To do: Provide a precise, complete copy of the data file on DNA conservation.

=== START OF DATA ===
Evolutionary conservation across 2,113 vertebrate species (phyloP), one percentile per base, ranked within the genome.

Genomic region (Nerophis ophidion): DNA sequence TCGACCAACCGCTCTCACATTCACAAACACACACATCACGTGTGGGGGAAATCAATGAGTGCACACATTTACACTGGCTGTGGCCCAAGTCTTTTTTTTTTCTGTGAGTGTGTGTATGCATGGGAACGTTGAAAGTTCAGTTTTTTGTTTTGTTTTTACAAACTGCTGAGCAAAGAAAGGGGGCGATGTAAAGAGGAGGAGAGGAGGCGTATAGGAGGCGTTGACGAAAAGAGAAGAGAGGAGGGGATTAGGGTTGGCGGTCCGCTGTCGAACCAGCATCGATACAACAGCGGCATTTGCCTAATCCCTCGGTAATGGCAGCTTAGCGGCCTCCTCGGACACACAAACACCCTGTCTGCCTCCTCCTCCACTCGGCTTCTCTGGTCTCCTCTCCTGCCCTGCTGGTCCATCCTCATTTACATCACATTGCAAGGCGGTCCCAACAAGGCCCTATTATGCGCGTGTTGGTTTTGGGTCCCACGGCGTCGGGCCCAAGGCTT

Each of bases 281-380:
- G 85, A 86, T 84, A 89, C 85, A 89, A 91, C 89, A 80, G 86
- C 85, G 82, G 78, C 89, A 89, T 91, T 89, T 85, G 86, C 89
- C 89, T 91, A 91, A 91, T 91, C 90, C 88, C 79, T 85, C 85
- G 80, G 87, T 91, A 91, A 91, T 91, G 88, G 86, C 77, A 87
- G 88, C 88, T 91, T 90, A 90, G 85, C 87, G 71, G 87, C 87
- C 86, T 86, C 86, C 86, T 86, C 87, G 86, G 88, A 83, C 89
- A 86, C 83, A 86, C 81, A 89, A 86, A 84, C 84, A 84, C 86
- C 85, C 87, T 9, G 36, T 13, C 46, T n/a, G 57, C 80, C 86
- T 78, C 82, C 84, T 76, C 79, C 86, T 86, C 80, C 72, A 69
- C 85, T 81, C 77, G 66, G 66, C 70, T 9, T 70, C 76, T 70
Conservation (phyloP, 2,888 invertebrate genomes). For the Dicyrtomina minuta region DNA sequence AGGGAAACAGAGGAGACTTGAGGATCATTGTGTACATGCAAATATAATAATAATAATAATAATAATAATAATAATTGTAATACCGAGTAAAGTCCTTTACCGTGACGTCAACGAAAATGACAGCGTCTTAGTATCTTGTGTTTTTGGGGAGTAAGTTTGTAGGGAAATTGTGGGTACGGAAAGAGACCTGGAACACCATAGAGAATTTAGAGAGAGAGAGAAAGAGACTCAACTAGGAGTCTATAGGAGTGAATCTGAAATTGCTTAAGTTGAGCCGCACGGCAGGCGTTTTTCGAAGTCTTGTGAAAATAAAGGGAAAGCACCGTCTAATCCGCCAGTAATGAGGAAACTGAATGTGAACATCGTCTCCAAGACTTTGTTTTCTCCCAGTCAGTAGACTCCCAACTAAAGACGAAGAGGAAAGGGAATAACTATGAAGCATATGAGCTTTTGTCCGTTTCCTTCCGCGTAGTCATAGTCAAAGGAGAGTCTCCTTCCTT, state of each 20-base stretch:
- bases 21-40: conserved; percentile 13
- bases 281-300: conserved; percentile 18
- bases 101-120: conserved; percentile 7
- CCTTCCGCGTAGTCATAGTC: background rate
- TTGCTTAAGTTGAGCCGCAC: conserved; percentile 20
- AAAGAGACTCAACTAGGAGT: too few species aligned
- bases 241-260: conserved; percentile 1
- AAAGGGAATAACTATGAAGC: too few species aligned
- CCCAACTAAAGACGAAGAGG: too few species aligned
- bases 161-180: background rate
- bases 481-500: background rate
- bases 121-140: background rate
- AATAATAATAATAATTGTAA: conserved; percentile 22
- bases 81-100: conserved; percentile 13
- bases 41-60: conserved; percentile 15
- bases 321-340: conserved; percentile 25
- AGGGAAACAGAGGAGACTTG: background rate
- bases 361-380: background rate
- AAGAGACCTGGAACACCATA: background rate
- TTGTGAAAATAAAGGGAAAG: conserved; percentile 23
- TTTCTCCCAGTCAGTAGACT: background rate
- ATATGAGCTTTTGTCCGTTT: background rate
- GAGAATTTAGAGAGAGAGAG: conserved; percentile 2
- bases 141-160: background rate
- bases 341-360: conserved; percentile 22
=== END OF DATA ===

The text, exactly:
Evolutionary conservation across 2,113 vertebrate species (phyloP), one percentile per base, ranked within the genome.

Genomic region (Nerophis ophidion): DNA sequence TCGACCAACCGCTCTCACATTCACAAACACACACATCACGTGTGGGGGAAATCAATGAGTGCACACATTTACACTGGCTGTGGCCCAAGTCTTTTTTTTTTCTGTGAGTGTGTGTATGCATGGGAACGTTGAAAGTTCAGTTTTTTGTTTTGTTTTTACAAACTGCTGAGCAAAGAAAGGGGGCGATGTAAAGAGGAGGAGAGGAGGCGTATAGGAGGCGTTGACGAAAAGAGAAGAGAGGAGGGGATTAGGGTTGGCGGTCCGCTGTCGAACCAGCATCGATACAACAGCGGCATTTGCCTAATCCCTCGGTAATGGCAGCTTAGCGGCCTCCTCGGACACACAAACACCCTGTCTGCCTCCTCCTCCACTCGGCTTCTCTGGTCTCCTCTCCTGCCCTGCTGGTCCATCCTCATTTACATCACATTGCAAGGCGGTCCCAACAAGGCCCTATTATGCGCGTGTTGGTTTTGGGTCCCACGGCGTCGGGCCCAAGGCTT

Each of bases 281-380:
- G 85, A 86, T 84, A 89, C 85, A 89, A 91, C 89, A 80, G 86
- C 85, G 82, G 78, C 89, A 89, T 91, T 89, T 85, G 86, C 89
- C 89, T 91, A 91, A 91, T 91, C 90, C 88, C 79, T 85, C 85
- G 80, G 87, T 91, A 91, A 91, T 91, G 88, G 86, C 77, A 87
- G 88, C 88, T 91, T 90, A 90, G 85, C 87, G 71, G 87, C 87
- C 86, T 86, C 86, C 86, T 86, C 87, G 86, G 88, A 83, C 89
- A 86, C 83, A 86, C 81, A 89, A 86, A 84, C 84, A 84, C 86
- C 85, C 87, T 9, G 36, T 13, C 46, T n/a, G 57, C 80, C 86
- T 78, C 82, C 84, T 76, C 79, C 86, T 86, C 80, C 72, A 69
- C 85, T 81, C 77, G 66, G 66, C 70, T 9, T 70, C 76, T 70
Conservation (phyloP, 2,888 invertebrate genomes). For the Dicyrtomina minuta region DNA sequence AGGGAAACAGAGGAGACTTGAGGATCATTGTGTACATGCAAATATAATAATAATAATAATAATAATAATAATAATTGTAATACCGAGTAAAGTCCTTTACCGTGACGTCAACGAAAATGACAGCGTCTTAGTATCTTGTGTTTTTGGGGAGTAAGTTTGTAGGGAAATTGTGGGTACGGAAAGAGACCTGGAACACCATAGAGAATTTAGAGAGAGAGAGAAAGAGACTCAACTAGGAGTCTATAGGAGTGAATCTGAAATTGCTTAAGTTGAGCCGCACGGCAGGCGTTTTTCGAAGTCTTGTGAAAATAAAGGGAAAGCACCGTCTAATCCGCCAGTAATGAGGAAACTGAATGTGAACATCGTCTCCAAGACTTTGTTTTCTCCCAGTCAGTAGACTCCCAACTAAAGACGAAGAGGAAAGGGAATAACTATGAAGCATATGAGCTTTTGTCCGTTTCCTTCCGCGTAGTCATAGTCAAAGGAGAGTCTCCTTCCTT, state of each 20-base stretch:
- bases 21-40: conserved; percentile 13
- bases 281-300: conserved; percentile 18
- bases 101-120: conserved; percentile 7
- CCTTCCGCGTAGTCATAGTC: background rate
- TTGCTTAAGTTGAGCCGCAC: conserved; percentile 20
- AAAGAGACTCAACTAGGAGT: too few species aligned
- bases 241-260: conserved; percentile 1
- AAAGGGAATAACTATGAAGC: too few species aligned
- CCCAACTAAAGACGAAGAGG: too few species aligned
- bases 161-180: background rate
- bases 481-500: background rate
- bases 121-140: background rate
- AATAATAATAATAATTGTAA: conserved; percentile 22
- bases 81-100: conserved; percentile 13
- bases 41-60: conserved; percentile 15
- bases 321-340: conserved; percentile 25
- AGGGAAACAGAGGAGACTTG: background rate
- bases 361-380: background rate
- AAGAGACCTGGAACACCATA: background rate
- TTGTGAAAATAAAGGGAAAG: conserved; percentile 23
- TTTCTCCCAGTCAGTAGACT: background rate
- ATATGAGCTTTTGTCCGTTT: background rate
- GAGAATTTAGAGAGAGAGAG: conserved; percentile 2
- bases 141-160: background rate
- bases 341-360: conserved; percentile 22